I felt happier and happier until, three months later, I went back to yoga. I found a different teacher and a class that was perfect for me, and this is when I started my yoga journey for real.
“I wanted to find meaningful work in my future so I could help others make positive change in their lives and also because I wanted a deeper understanding of my own experience, of how the mind works.”
My yoga practice developed. I began building a home practice as well as a regular weekly class; it became my outlet, my expression, my greatest healer, healing my relationship with my mind and body, one yoga class at a time. Alongside my yoga and my job at Starbucks, I studied counselling and hypnotherapy part-time. I wanted to find meaningful work in my future so I could help others make positive change in their lives and also because I wanted a deeper understanding of my own experience, of how the mind works. I started reading self-development and self-help books. I’d spend hours in Waterstones where I saw the most vibrant beautiful book cover I had ever seen, The Goddess Revolution, which called to me. After reading the blurb, I felt this book was absolutely everything I needed and more. I was so excited, it was like the author, Mel Wells, was speaking my language, page for page, excitement, eye-opening, absolute hope. Later in the week, I sat down with my mum and told her all about the book I was reading, and she discovered Mel Wells offered retreats.
That year I was blessed with the greatest birthday gift of all as my auntie and mum had booked a place for me on Mel’s retreat in Bali. These 14 days for me were the start of a new beginning, a new chapter of my journey, leaving all that I had gone through behind. I met other likeminded women, I made everyone a beautiful piece of calligraphy to keep, I explored the depths of self-love and body image work. My work with Mel was truly transformational and I thank her to this moment; she left such warmth in my heart and strength to continue on my path.
I found that when I immersed myself in my yoga, I got curious, and began to reach for more. My life shifted and a world full of possibilities revealed itself to me. When I got back from Bali, I started living more boldly, my mindset and outlook on life had taken a huge turn and it activated such spirituality and love within me. I walked into 2018 knowing I was ready to make big changes. I had overcome so much already and I knew I was ready to take on more.
I’d qualified in counselling and hypnotherapy and the next step for me was qualifying as a yoga teacher. Yoga had helped me so much and I wanted to learn how I could share this with other people who needed it. That’s how I found myself booked onto a 200-hour yoga teacher training course in Goa, India. Nervously anticipating my arrival there, I Googled “what to expect from yoga teacher training”, and it told me: “Your life will be forever changed. You will cry, laugh, and shed tears of joy. You will do the weirdest shit ever. You will lose friends but make new ones. You will question your entire world. You will become a better person. You will be a yoga teacher.” And one thing’s for sure, all of that is true!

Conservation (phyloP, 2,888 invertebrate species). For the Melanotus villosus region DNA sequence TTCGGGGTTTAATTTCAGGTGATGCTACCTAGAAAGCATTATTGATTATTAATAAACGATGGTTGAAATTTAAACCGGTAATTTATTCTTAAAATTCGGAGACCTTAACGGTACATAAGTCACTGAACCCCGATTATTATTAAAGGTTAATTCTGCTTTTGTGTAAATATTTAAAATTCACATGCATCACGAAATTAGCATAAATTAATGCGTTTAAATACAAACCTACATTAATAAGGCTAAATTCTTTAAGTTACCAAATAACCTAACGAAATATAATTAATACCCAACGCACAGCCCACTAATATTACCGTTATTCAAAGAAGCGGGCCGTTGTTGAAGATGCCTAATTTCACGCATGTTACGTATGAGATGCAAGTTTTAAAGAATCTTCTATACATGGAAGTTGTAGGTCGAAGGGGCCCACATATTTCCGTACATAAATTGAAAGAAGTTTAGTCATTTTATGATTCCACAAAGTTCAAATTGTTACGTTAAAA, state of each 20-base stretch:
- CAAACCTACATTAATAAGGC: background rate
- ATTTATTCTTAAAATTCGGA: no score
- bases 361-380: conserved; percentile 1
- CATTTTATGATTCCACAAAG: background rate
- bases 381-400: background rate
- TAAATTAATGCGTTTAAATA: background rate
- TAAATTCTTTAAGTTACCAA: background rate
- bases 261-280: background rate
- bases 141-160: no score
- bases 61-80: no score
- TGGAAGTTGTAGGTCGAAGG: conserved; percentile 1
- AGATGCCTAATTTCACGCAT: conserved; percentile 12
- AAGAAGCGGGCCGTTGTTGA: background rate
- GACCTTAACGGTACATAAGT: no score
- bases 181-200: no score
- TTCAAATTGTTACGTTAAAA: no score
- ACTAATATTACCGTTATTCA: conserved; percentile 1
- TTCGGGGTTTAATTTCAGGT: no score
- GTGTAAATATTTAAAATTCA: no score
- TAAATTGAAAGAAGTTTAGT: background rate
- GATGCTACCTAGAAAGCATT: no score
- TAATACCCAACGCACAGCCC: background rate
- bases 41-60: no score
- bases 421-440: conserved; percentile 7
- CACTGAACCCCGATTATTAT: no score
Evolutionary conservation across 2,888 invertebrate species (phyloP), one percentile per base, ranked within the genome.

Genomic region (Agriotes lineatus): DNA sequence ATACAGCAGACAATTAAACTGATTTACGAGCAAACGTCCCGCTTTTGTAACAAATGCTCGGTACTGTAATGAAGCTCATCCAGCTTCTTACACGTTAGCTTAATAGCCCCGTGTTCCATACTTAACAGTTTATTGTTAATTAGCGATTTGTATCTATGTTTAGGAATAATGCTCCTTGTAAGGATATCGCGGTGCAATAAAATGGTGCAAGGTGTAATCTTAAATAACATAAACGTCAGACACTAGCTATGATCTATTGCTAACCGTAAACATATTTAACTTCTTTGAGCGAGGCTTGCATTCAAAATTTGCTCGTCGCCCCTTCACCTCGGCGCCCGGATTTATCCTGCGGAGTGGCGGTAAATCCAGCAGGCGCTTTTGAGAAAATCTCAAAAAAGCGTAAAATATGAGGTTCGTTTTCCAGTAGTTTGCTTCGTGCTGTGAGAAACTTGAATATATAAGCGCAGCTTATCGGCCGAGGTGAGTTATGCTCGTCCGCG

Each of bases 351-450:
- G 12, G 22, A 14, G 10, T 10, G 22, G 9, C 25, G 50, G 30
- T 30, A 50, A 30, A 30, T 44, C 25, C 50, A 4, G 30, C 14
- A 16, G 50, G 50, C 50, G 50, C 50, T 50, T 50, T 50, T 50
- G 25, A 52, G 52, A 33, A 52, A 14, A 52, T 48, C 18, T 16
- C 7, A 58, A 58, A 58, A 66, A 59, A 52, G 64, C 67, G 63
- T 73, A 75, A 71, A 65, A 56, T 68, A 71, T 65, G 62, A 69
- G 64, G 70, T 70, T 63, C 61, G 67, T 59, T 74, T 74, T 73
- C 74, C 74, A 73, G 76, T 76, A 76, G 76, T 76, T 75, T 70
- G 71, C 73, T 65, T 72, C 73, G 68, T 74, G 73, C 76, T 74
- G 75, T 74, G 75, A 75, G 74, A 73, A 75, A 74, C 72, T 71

“For all the dark nights I endured, where I couldn’t see the light, not even a star, I hope to be a light to remind people that even in the darkest times, there is always a way forward.”
I loved every minute and learned so much. I was up at 6am every day for yoga practice which went all the way through to 9pm exploring different styles of yoga, teachings of meditation, spirituality and much more, day in, day out. By the time I got to the final teaching exam, I had never ever ever felt so at home; it was like an inner knowing, that I had been teaching yoga for years. I was exactly where I needed to be. I will never forget that feeling: this was me, this was how my message would inspire, this was my path to helping others navigate life and their hard experiences, how I would help others love and respect their bodies.
Before I even got home, I knew what I needed to do. I was, like Google had said, going to be a yoga teacher. I was emailing studios back in the UK seeing if they had space for me to have my own class. And, luckily, I’d already built up a strong following on Instagram as I’d been sharing my recovery journey so I already had some people I knew that would be keen on coming to my classes.
This community, my work — from regular classes to retreats, from the Loving Life app to Zoom classes — my heart and soul is in it. For all the dark nights I endured, where I couldn’t see the light, not even a star, I hope to be a light to remind people that even in the darkest times, there is always a way forward. I think from an outside perspective, some people who might not have been through it, may see body image and eating disorders as attention seeking. But having been there myself and being completely alone in my battle, my views are different now. If I once felt like I couldn’t go on, I didn’t want to live anymore, to where I am now, anyone can turn their life around…and if you are reading this then I wholeheartedly believe in you!
Lillie Hussain is a qualified yoga teacher offering online and in-person classes and transformational retreats with Loving Life Retreats. Find out more at: lovinglifelillie.com or connect on Instagram @lovinglifelillie